Palaniappan Chidambaram | An image put to the test

Palaniappan Chidambaram | An image put to the test
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First Published: Tue, May 12 2009. 09 21 PM IST

Illustration: Jayachandran / Mint
Illustration: Jayachandran / Mint
Updated: Tue, May 12 2009. 09 21 PM IST
New Delhi: Today, voters in Tamil Nadu’s Sivaganga constituency will decide if they want to send home minister Palaniappan Chidambaramto the Lok Sabha for the seventh time in 25 years.
Compared with 2004, Chidambaram faces a tougher contest in Sivaganga. But if Chidambaram does survive this test, Sivaganga would have elected a representative who, analysts say, struggles to touch a chord in people, but is perhaps best equipped among Congress’ candidates to be a part of the government.
Illustration: Jayachandran / Mint
Chidambaram, 63, is a seasoned politician. Over the last 24 years, he has handled critical portfolios in the Union government, including finance (twice) and home. According to bureaucrats and economists who have worked with him, Chidambaram is one of the few politicians who can bring about a change.
The administrative machinery in India, including financial sector regulators, is designed and incentivized to be conservative. “No problem” is the primary measure of success, say bureaucrats. Change of any sort has to be brought about by a crisis or a politician who can bend a reluctant administration to his will.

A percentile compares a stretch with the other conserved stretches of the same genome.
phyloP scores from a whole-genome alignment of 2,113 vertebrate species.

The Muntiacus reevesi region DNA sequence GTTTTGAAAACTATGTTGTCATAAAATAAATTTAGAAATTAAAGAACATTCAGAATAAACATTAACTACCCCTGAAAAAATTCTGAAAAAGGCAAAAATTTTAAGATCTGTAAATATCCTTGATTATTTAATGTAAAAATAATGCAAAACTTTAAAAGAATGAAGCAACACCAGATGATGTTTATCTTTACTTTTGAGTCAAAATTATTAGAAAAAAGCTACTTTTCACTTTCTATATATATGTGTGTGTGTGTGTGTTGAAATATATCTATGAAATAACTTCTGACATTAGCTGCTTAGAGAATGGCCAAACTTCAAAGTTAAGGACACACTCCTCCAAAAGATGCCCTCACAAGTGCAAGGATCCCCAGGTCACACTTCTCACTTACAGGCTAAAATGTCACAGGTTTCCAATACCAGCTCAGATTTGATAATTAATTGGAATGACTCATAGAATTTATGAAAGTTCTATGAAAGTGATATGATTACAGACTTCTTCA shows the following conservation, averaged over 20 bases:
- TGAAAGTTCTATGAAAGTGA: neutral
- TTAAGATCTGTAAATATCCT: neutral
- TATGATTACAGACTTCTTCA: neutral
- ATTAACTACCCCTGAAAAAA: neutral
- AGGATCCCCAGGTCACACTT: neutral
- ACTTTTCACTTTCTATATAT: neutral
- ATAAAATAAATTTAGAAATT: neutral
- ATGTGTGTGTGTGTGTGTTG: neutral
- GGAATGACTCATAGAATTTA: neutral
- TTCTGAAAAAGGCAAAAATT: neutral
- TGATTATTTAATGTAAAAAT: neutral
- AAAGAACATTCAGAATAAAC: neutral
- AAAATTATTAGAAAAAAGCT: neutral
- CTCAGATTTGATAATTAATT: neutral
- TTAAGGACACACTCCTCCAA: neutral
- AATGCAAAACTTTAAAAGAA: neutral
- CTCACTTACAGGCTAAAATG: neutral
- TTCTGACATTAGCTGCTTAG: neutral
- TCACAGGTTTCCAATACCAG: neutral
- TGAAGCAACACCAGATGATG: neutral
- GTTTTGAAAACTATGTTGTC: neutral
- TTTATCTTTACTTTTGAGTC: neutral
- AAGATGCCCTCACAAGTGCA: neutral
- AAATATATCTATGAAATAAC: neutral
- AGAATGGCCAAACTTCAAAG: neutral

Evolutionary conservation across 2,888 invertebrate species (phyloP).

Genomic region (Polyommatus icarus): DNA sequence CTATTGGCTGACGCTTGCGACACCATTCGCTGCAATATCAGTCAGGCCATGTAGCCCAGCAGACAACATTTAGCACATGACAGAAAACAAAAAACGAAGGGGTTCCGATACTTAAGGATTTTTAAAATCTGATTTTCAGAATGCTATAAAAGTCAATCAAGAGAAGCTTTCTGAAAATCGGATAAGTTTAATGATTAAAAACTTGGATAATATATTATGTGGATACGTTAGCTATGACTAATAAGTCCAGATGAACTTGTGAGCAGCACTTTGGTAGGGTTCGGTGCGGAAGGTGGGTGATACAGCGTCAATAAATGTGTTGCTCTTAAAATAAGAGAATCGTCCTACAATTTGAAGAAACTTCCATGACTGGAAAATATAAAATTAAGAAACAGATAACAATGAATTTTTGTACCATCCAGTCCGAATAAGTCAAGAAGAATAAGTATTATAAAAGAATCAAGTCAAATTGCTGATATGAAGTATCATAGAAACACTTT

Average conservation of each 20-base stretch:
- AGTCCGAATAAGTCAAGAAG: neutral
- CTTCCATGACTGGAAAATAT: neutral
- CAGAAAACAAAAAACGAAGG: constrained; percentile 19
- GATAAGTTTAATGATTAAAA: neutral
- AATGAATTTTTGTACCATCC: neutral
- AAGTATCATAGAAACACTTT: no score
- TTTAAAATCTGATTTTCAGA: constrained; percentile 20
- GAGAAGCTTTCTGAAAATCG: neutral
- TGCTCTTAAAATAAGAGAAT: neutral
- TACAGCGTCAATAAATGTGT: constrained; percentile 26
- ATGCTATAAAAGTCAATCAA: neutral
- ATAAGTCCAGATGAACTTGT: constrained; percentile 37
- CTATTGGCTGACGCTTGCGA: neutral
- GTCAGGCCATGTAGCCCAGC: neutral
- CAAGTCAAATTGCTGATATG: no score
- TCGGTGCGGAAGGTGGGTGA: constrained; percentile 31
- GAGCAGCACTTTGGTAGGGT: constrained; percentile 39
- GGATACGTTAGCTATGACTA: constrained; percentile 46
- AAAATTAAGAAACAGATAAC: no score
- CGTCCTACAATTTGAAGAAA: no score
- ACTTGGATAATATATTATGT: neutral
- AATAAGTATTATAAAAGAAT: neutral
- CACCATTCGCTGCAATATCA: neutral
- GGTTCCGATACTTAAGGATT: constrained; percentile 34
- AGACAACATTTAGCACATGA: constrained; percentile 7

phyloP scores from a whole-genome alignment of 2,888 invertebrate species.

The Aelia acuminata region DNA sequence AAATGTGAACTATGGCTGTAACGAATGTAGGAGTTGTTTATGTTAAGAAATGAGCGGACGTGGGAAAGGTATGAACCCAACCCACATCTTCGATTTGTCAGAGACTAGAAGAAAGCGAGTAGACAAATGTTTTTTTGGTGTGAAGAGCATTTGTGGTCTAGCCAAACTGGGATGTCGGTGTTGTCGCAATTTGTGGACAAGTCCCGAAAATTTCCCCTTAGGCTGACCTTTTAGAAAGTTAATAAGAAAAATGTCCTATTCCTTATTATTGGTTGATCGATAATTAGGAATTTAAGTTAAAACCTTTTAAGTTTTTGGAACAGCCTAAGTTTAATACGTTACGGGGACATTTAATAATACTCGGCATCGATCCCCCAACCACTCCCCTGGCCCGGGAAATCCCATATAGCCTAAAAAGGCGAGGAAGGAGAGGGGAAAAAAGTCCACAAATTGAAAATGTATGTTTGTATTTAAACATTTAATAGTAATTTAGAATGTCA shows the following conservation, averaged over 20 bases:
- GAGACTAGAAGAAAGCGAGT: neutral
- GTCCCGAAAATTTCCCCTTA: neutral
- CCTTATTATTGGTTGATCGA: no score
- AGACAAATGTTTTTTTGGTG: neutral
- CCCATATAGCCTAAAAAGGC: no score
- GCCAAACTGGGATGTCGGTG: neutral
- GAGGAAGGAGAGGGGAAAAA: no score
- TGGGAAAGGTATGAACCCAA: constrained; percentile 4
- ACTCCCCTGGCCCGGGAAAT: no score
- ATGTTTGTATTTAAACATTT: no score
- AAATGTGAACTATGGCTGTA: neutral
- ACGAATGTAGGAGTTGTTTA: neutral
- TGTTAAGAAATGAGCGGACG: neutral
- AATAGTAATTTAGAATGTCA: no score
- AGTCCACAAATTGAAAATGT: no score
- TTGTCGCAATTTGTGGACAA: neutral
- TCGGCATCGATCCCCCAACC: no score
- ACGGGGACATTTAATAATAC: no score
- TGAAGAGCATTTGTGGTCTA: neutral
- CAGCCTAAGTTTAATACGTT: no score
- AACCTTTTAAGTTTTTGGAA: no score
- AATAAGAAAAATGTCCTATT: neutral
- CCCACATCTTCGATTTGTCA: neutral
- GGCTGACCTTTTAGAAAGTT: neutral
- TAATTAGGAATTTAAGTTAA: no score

The ability to trample over a structure designed to either preserve the status quo or bring about incremental change is the hallmark of Chidambaram the minister, say people who have worked with him in his stint as finance minister with the United Progressive Alliance (UPA) government. Big change can only be initiated by politicians, and Chidambaram is a rare one who has the means to do so.
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Yet, for a politician and also one who evokes admiration among some people he has worked with, Chidambaram, analysts say, seems clueless about the way in which he ought to get people to warm up to him. People within his own party speak unfavourably about his “haughty air”.
Last week at an election meeting in a village in Sivaganga, he ticked off women in the audience who he thought were inattentive, a performance he repeated in another village. People who were being asked to vote for him were also simultaneously reprimanded. Unsurprisingly, his principal rival in Sivaganga, the All India Anna Dravida Munnetra Kazhagam’s Raja Kannappan, has pegged his campaign on Chidambaram’s image. An image of a man who does not really care for the people of his constituency and is distant from them in every sense.
That image clashes with evidence from people who know him well.
An official in the finance ministry talks of the time Chidambaram went out of his way to locate the address of officials from the revenue service who were killed in the blasts in Mumbai in 2006 so as to send a personal message of condolence. He ordered that all red tape be waived and monetary benefits to the families of the officials be sent immediately.